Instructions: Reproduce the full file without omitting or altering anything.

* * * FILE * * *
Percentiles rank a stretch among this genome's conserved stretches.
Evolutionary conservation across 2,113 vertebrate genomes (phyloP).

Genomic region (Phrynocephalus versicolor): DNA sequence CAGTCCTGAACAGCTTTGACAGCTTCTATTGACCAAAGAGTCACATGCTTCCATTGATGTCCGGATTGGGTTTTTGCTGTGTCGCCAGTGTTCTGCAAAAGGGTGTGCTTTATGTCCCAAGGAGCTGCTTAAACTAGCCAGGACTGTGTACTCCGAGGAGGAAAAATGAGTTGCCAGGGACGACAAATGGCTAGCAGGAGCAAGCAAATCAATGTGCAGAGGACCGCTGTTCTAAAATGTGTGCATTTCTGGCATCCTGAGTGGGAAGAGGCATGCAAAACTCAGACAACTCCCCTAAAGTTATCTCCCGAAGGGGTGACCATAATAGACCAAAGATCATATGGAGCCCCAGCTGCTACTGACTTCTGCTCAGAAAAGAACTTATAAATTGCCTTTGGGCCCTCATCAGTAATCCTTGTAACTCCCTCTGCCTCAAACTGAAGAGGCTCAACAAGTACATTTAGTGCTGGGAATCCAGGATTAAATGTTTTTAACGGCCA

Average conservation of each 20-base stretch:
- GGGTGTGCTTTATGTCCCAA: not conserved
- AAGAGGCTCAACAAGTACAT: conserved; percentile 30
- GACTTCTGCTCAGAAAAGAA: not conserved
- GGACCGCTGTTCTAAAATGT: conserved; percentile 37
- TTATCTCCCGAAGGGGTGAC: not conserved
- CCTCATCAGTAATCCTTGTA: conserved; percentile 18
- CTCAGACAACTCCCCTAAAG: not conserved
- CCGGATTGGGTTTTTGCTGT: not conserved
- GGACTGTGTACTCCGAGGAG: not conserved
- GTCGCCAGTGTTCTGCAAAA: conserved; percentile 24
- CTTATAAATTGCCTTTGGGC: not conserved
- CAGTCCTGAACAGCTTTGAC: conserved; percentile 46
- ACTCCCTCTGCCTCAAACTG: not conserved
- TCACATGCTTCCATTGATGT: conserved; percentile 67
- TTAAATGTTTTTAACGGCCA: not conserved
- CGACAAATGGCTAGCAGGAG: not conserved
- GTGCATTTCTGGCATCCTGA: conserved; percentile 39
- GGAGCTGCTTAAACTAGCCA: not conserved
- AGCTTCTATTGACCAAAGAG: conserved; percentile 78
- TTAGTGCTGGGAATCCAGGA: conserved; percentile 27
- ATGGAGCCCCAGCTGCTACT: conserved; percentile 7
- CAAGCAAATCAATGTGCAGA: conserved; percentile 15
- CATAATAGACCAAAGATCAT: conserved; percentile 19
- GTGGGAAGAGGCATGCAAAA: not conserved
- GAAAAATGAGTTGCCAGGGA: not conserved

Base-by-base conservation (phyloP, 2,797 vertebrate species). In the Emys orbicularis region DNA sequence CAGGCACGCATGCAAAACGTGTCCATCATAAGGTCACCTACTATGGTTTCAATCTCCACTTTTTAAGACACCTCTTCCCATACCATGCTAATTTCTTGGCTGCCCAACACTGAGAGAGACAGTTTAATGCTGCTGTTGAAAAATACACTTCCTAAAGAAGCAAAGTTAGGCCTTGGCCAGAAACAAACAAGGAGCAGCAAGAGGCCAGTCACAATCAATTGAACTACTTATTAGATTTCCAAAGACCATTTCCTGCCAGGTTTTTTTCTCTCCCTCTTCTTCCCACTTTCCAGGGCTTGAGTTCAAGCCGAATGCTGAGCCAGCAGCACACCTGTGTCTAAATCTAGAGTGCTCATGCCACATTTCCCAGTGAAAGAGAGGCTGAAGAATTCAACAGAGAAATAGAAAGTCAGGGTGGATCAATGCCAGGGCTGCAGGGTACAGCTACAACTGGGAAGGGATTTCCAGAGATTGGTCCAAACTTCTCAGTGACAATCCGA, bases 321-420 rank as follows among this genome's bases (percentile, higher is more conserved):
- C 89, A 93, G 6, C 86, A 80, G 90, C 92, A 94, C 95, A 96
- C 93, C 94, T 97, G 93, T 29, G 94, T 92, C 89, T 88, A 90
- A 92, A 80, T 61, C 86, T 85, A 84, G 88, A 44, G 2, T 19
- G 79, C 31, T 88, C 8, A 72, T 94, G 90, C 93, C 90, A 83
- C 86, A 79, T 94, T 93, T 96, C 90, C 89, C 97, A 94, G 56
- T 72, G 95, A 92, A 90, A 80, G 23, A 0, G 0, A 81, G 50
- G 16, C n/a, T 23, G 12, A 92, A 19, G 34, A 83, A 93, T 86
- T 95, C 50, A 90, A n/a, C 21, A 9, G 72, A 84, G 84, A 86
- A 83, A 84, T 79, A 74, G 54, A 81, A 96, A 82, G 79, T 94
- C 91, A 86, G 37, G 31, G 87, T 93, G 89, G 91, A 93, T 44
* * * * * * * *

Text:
Percentiles rank a stretch among this genome's conserved stretches.
Evolutionary conservation across 2,113 vertebrate genomes (phyloP).

Genomic region (Phrynocephalus versicolor): DNA sequence CAGTCCTGAACAGCTTTGACAGCTTCTATTGACCAAAGAGTCACATGCTTCCATTGATGTCCGGATTGGGTTTTTGCTGTGTCGCCAGTGTTCTGCAAAAGGGTGTGCTTTATGTCCCAAGGAGCTGCTTAAACTAGCCAGGACTGTGTACTCCGAGGAGGAAAAATGAGTTGCCAGGGACGACAAATGGCTAGCAGGAGCAAGCAAATCAATGTGCAGAGGACCGCTGTTCTAAAATGTGTGCATTTCTGGCATCCTGAGTGGGAAGAGGCATGCAAAACTCAGACAACTCCCCTAAAGTTATCTCCCGAAGGGGTGACCATAATAGACCAAAGATCATATGGAGCCCCAGCTGCTACTGACTTCTGCTCAGAAAAGAACTTATAAATTGCCTTTGGGCCCTCATCAGTAATCCTTGTAACTCCCTCTGCCTCAAACTGAAGAGGCTCAACAAGTACATTTAGTGCTGGGAATCCAGGATTAAATGTTTTTAACGGCCA

Average conservation of each 20-base stretch:
- GGGTGTGCTTTATGTCCCAA: not conserved
- AAGAGGCTCAACAAGTACAT: conserved; percentile 30
- GACTTCTGCTCAGAAAAGAA: not conserved
- GGACCGCTGTTCTAAAATGT: conserved; percentile 37
- TTATCTCCCGAAGGGGTGAC: not conserved
- CCTCATCAGTAATCCTTGTA: conserved; percentile 18
- CTCAGACAACTCCCCTAAAG: not conserved
- CCGGATTGGGTTTTTGCTGT: not conserved
- GGACTGTGTACTCCGAGGAG: not conserved
- GTCGCCAGTGTTCTGCAAAA: conserved; percentile 24
- CTTATAAATTGCCTTTGGGC: not conserved
- CAGTCCTGAACAGCTTTGAC: conserved; percentile 46
- ACTCCCTCTGCCTCAAACTG: not conserved
- TCACATGCTTCCATTGATGT: conserved; percentile 67
- TTAAATGTTTTTAACGGCCA: not conserved
- CGACAAATGGCTAGCAGGAG: not conserved
- GTGCATTTCTGGCATCCTGA: conserved; percentile 39
- GGAGCTGCTTAAACTAGCCA: not conserved
- AGCTTCTATTGACCAAAGAG: conserved; percentile 78
- TTAGTGCTGGGAATCCAGGA: conserved; percentile 27
- ATGGAGCCCCAGCTGCTACT: conserved; percentile 7
- CAAGCAAATCAATGTGCAGA: conserved; percentile 15
- CATAATAGACCAAAGATCAT: conserved; percentile 19
- GTGGGAAGAGGCATGCAAAA: not conserved
- GAAAAATGAGTTGCCAGGGA: not conserved

Base-by-base conservation (phyloP, 2,797 vertebrate species). In the Emys orbicularis region DNA sequence CAGGCACGCATGCAAAACGTGTCCATCATAAGGTCACCTACTATGGTTTCAATCTCCACTTTTTAAGACACCTCTTCCCATACCATGCTAATTTCTTGGCTGCCCAACACTGAGAGAGACAGTTTAATGCTGCTGTTGAAAAATACACTTCCTAAAGAAGCAAAGTTAGGCCTTGGCCAGAAACAAACAAGGAGCAGCAAGAGGCCAGTCACAATCAATTGAACTACTTATTAGATTTCCAAAGACCATTTCCTGCCAGGTTTTTTTCTCTCCCTCTTCTTCCCACTTTCCAGGGCTTGAGTTCAAGCCGAATGCTGAGCCAGCAGCACACCTGTGTCTAAATCTAGAGTGCTCATGCCACATTTCCCAGTGAAAGAGAGGCTGAAGAATTCAACAGAGAAATAGAAAGTCAGGGTGGATCAATGCCAGGGCTGCAGGGTACAGCTACAACTGGGAAGGGATTTCCAGAGATTGGTCCAAACTTCTCAGTGACAATCCGA, bases 321-420 rank as follows among this genome's bases (percentile, higher is more conserved):
- C 89, A 93, G 6, C 86, A 80, G 90, C 92, A 94, C 95, A 96
- C 93, C 94, T 97, G 93, T 29, G 94, T 92, C 89, T 88, A 90
- A 92, A 80, T 61, C 86, T 85, A 84, G 88, A 44, G 2, T 19
- G 79, C 31, T 88, C 8, A 72, T 94, G 90, C 93, C 90, A 83
- C 86, A 79, T 94, T 93, T 96, C 90, C 89, C 97, A 94, G 56
- T 72, G 95, A 92, A 90, A 80, G 23, A 0, G 0, A 81, G 50
- G 16, C n/a, T 23, G 12, A 92, A 19, G 34, A 83, A 93, T 86
- T 95, C 50, A 90, A n/a, C 21, A 9, G 72, A 84, G 84, A 86
- A 83, A 84, T 79, A 74, G 54, A 81, A 96, A 82, G 79, T 94
- C 91, A 86, G 37, G 31, G 87, T 93, G 89, G 91, A 93, T 44